Moroccan Mint Roasted Vegetables

Moroccan Mint Roasted Vegetables Recipe

I was on the first flight of the day from Paris to Marrakesh. A full airplane heading south-west, three hours from tarmac to tarmac. Now, I'm not sure if it's just this time of year, but when you look out the window on final approach to Aéroport Marrakech Ménara, you're smacked with pink. The boxy buildings, the desert, the soft winter sunlight filtering through the dusty landscape - it all takes it's cue from a salmon shades of earthy pink. And you're greeted with thousand subtle variations of it. This was my first impression of Marrakesh, and it stayed with me throughout the week I was there. I'm home now, unpacking, but I wanted to share a few snapshots, and a Moroccan-spiced mint roasted vegetable dish I threw together as soon as I got home - potatoes, cauliflower, radishes accented with cumin, mint, cinnamon, and ginger.

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I'm sure some of you are curious about why I was in Morocco. It was actually a trip I've been looking forward to for months and months. I was a participant in this instant photography / Polaroid workshop. There was a pit stop ahead of that, in Paris, to pin down some details related to a project I hope to work on down the line a bit, but I was most excited about packing up my Polaroid Land camera, and my SX-70, to venture to Morocco. My friends Jen Altman, Amanda Gilligan, and Susannah Conway have a book, Instant Love coming out in a couple months, and the retreat dovetailed with the contents of the book.

Moroccan Roasted VegetablesMoroccan Roasted Vegetables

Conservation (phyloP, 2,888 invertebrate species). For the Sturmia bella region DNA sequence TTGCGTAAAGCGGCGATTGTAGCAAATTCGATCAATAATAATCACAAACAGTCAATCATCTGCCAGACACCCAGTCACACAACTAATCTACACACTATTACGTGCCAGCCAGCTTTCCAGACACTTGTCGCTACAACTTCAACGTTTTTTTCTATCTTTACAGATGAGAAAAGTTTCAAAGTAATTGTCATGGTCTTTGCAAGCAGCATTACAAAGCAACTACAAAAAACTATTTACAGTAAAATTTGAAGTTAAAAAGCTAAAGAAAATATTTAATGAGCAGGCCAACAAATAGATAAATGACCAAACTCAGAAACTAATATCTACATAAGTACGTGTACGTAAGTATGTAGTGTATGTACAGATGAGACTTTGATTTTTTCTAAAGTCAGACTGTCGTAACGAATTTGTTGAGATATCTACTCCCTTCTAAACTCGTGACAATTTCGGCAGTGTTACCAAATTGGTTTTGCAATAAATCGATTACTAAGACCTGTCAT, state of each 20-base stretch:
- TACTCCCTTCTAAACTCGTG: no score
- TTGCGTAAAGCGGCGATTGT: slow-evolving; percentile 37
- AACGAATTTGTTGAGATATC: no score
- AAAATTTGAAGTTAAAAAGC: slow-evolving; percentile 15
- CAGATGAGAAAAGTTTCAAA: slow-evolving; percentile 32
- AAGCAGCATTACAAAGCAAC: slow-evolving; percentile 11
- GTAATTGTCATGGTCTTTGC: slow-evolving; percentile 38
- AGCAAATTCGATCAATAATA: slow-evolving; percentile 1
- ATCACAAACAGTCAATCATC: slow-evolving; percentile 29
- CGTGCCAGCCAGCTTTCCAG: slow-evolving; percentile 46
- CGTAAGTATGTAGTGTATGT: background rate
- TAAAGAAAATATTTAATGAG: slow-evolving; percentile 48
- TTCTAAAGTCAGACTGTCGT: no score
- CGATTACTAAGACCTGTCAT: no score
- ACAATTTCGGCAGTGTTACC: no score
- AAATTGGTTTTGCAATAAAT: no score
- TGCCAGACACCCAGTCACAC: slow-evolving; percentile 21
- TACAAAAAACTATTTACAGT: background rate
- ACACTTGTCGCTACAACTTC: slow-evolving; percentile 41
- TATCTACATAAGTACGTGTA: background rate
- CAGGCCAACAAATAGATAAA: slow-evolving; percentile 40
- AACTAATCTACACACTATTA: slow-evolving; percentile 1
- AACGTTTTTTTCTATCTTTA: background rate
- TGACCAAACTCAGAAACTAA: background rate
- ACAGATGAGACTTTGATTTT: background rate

So, these shots here are just off my little digital camera, I'll scan some of the instant film shots to share soon. And I'll be able to tell you more about what I saw - we took in as much as we could. We drove around a lot, wandered the souks in Marrakesh and Essaouira, made this our home base, and shot a lot of photographs.

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I suspect some of the quiet moments will be the ones that will stay with me. The sunrise picture down below was the view from our terrace on the second morning. I tended to wake up each day just after the call to prayer and before sunrise (still on California time). The Atlas Mountains jet skyward in the distance. You hear roosters, and donkeys, and tiny birds chirping. Certainly a nice way to welcome the day.

Moroccan Roasted VegetablesMoroccan Roasted VegetablesMoroccan Roasted Vegetables

A couple notes about the roasted vegetables. I noticed many of the roasted or tagine vegetables I enjoyed in Marrakesh were visibly slathered with herbs and spices. There was a lot of cumin, mint, cinnamon - and never really the same blend twice. All very flavor forward. I'm not sure how authentic this particular attempt is, but it's tasty. And, as I note down below, you can try it with many different vegetable combinations. I simply used potatoes, cauliflower, and radishes because they looked good at my market, but winter squash would be a nice alternative. And, I imagine green beans, asparagus, fennel, would all work beautifully.

Moroccan Mint Roasted Vegetables

As I mention in the main post, I used a mix of what looked good and seasonal at my local market here, but feel free to mix it up a bit. You could certainly do pumpkin or other winter squash here, or straight potatoes (no cauliflower / radish), or green beans and broccoli in the summer. Asparagus and artichokes in the spring, etc.